Yeah, to Ken, there was nothing humdrum about it. They had not ceased or desisted. They were still running ads making claims like major industry is moving to the analog valley. Employment is good. The community is growing. The future is bright. Of all the deceptions cited by the FTC, Ken was most impressed by gnat's student program.
I could tell he thought it was important because he explained it to me nine times for g o o l right l o t t o l two a lot. His ingenious scheme was the tool, right? T o l lot. And the way he swindled these folks originally was first of all, it was for real estate for these people to get a real estate license. They wanted to become real estate agents themselves. And in order to do this, the Mendelson's scheme was you need to buy your own property.
You see, Mr. and Mrs. Consumer, because when you want to sell future property, you can say, see, this stuff is so good. I bought my own property as well. So that was a lie. That's fraudulent. Absolutely fraudulent because it's been a switch. For Kent to figure out what was really going on, he needed an inside man. So he made his own group of Nader's raiders. And he had them pose as UPS. He'd send them to hotel ballrooms and they'd sit there next to overflowing ashtrays and take notes as salespeople made their pitch.
They'd ride the bus out to California City. They'd listen to the spiel from the top of Gallileo Hill.
Close your eyes and imagine the lights of Los Angeles. This is what this area is going to look like in the not too distant future.
The more 10 learned, the more he respected how good the salespeople were. And to be clear. Ken was speaking about them as a group. He said he didn't know the salespeople people I talk to and he didn't name any names.
A good sales person is a work of art. I mean, those folks are something else. It's in their DNA. They'll tell you that that they not only sell the product, they sell a. That's their language, not mine. What that means is this, again, before we cut off, we're doing fine.
I'm sorry. I'm keeping track of the time. We're good. Good.
Good. A tree on what we all share in humanity, which is our wishful thinking. Empirically, I've seen it's proven time and time again that people, the most intelligent people, the most emotionally stable people, are in an incredibly vulnerable position, vulnerable to work, to a shyster, to a drugstore, to a grifter. All these con artists, they or artists are utterly aware of that psychology.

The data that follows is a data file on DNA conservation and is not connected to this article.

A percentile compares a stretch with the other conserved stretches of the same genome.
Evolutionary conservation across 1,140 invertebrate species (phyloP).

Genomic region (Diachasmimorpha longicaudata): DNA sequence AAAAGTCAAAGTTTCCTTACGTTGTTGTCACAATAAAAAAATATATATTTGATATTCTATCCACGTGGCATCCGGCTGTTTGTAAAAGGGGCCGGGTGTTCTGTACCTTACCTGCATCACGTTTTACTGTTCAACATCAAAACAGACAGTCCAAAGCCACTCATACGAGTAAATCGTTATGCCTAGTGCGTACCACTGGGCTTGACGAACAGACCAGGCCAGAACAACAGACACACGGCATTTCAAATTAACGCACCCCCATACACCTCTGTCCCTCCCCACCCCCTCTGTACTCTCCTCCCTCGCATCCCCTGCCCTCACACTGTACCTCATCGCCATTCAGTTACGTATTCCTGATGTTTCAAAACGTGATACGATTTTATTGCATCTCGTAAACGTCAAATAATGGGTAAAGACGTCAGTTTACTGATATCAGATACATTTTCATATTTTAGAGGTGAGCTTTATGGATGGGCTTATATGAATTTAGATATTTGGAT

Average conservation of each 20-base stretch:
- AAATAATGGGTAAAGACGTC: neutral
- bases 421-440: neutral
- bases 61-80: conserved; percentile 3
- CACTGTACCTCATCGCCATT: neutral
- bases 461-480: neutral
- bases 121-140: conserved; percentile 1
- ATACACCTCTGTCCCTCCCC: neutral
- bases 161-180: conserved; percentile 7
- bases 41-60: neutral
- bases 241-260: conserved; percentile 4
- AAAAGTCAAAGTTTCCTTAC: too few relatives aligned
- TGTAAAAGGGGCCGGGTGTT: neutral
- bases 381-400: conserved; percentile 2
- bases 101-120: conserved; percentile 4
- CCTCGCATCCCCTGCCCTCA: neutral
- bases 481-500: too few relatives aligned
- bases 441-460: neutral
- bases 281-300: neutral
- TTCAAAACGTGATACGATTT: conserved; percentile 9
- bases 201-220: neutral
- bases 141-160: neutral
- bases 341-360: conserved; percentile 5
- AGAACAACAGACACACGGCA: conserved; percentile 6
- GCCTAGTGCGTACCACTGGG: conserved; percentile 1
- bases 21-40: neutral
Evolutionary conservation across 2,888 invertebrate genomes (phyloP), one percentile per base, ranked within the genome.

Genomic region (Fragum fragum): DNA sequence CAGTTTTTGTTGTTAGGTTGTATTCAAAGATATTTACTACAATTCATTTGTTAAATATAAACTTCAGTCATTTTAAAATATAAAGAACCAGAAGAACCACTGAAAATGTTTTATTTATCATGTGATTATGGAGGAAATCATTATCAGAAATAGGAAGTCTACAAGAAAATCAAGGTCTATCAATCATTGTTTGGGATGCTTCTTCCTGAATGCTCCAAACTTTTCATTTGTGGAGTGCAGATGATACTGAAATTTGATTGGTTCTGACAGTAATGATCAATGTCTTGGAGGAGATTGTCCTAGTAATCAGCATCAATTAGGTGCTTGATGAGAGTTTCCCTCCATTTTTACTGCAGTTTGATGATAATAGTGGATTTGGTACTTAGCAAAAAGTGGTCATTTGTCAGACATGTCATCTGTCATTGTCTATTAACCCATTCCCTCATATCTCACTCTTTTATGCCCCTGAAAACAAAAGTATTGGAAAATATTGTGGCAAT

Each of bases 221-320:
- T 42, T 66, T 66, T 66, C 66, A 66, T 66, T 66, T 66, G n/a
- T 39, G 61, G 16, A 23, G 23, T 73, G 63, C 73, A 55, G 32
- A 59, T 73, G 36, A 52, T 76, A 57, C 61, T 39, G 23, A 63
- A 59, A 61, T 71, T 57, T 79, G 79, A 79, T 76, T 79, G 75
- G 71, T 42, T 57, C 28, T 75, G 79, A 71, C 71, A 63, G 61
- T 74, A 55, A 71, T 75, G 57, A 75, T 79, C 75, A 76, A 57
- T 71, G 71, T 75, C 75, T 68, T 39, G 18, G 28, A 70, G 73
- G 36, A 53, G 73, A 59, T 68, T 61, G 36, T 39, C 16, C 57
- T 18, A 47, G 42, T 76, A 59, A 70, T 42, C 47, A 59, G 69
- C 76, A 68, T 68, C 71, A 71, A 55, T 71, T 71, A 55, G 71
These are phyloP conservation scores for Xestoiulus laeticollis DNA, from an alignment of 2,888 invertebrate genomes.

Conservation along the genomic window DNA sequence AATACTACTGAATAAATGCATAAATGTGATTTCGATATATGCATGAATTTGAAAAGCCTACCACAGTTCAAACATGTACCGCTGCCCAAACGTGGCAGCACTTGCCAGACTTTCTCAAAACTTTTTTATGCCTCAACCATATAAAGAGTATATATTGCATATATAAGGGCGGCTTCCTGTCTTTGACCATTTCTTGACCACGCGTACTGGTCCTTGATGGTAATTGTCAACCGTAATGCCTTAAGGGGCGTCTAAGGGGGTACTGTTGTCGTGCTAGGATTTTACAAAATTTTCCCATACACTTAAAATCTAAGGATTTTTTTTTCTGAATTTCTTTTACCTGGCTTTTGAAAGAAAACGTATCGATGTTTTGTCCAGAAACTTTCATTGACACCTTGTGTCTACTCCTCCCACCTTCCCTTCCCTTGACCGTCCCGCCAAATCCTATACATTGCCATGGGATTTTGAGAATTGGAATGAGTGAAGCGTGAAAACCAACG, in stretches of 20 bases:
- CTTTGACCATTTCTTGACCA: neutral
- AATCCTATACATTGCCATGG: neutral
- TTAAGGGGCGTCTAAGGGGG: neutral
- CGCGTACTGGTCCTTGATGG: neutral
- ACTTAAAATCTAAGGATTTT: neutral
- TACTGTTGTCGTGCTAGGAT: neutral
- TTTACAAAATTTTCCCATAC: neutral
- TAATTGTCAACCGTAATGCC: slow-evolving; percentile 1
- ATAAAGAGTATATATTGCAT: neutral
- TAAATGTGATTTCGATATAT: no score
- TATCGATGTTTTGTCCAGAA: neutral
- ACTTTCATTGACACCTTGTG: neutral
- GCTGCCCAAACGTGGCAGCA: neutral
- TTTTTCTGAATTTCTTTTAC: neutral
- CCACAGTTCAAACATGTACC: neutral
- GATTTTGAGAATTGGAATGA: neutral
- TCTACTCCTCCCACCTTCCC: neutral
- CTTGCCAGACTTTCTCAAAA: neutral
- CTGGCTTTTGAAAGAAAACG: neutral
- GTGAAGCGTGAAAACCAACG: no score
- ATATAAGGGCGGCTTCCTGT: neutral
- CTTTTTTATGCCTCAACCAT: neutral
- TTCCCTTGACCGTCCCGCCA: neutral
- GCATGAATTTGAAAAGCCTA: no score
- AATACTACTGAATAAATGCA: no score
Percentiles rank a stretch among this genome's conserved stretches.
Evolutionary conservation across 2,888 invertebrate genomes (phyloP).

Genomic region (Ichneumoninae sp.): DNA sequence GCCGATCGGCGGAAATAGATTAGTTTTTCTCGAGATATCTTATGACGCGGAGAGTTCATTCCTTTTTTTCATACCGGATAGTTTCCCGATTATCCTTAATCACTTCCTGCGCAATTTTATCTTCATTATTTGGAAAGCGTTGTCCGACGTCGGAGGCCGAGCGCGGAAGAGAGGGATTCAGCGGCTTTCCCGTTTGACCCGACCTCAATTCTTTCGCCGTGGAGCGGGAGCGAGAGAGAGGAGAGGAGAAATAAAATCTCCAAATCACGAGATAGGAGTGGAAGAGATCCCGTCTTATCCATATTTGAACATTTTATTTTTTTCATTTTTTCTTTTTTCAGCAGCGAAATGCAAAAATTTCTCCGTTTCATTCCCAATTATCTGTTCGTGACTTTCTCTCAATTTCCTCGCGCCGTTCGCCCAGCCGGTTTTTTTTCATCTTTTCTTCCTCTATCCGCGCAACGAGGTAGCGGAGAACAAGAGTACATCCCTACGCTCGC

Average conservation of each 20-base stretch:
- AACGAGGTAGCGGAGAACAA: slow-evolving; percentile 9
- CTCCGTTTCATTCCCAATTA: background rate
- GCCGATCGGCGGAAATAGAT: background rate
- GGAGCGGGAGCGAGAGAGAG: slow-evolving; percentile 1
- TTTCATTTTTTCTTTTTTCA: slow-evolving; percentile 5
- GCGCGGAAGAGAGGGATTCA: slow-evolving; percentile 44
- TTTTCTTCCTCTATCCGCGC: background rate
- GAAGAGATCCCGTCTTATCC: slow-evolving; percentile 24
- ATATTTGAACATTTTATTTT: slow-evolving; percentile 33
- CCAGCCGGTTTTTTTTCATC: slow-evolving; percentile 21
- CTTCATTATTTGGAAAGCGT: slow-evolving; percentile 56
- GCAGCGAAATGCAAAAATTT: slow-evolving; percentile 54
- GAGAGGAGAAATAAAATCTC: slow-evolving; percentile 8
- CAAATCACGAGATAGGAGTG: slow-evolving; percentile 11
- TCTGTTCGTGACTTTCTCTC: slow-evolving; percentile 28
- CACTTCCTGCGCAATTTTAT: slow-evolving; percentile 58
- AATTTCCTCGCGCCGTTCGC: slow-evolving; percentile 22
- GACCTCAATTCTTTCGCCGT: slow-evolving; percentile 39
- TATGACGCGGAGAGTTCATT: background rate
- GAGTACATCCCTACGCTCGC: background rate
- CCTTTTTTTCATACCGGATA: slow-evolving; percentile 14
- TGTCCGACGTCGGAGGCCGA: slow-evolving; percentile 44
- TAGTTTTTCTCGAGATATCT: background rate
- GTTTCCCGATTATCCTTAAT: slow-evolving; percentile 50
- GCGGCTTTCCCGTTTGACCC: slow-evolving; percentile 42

Ken investigated for a year. He had enough evidence that the company that had founded was still breaking the law and thousands of people were still getting swindled. It was time for a confrontation. Time to negotiate a punishment. It was time to put a stop to the scam. Or at least to try. OK, so it's nineteen seventy six at this point. Now, Mendelssohn didn't even own the company anymore.
He had sold it a few years earlier to generate more cash and then he'd resigned and moved to Texas. The company's new name with Great Western cities. And it was owned by a pair of very rich brothers, also from Texas. The Hunt Brothers, they made their money on silver and oil. And what you need to know about these guys is that their family was the inspiration for the TV show Dallas. There is still one of the richest families in the world.
So they never cared about California city. It was a pimple on their butt. So Ken flies to Denver. He goes to the Great Western Cities headquarters. It's in this historic building with arched windows, carved granite pillars and a boardroom table that Ken said was like a mile long. Ken and another FTC lawyer sat down in the dead center of that massive table.
On the opposite side of the with was Ivan Erwan, the hunt's personal lawyer, Ivan Erwin, a man who'd gotten rich helping even richer men get out of legal trouble.
He died in twenty eighteen. On Ken's left set another one of the hunt's lawyers. He's still alive, but he never returned my calls or e-mails. And on Ken's right, a guy.
Who I later found out was former FBI and I could see a pistol in his shoulder holster inside his entreaties to me, so why? He was clearly there to try and intimidate me.
We were doing well just to clarify. So would he, like, radically open his jacket? You could see the pistol. Well, I wouldn't say periodically, let's just say I had a clear vision of the pistol in his shoulder holster. Cheers. And this guy had zero effect on me when I was fresh back my chair and put my pointy toes. Cowboy boots, brown tan boots up on the table. It was always on his side of the table.
The guy was supposed to intimidate me. And Ivan Erwin quickly caught on that that game. That game wasn't working with this young attorney. I can't confirm this story, but I love it anyway. Just picture it. This West L.A. boy wearing cowboy boots to a big negotiation. So the Texans don't push him around.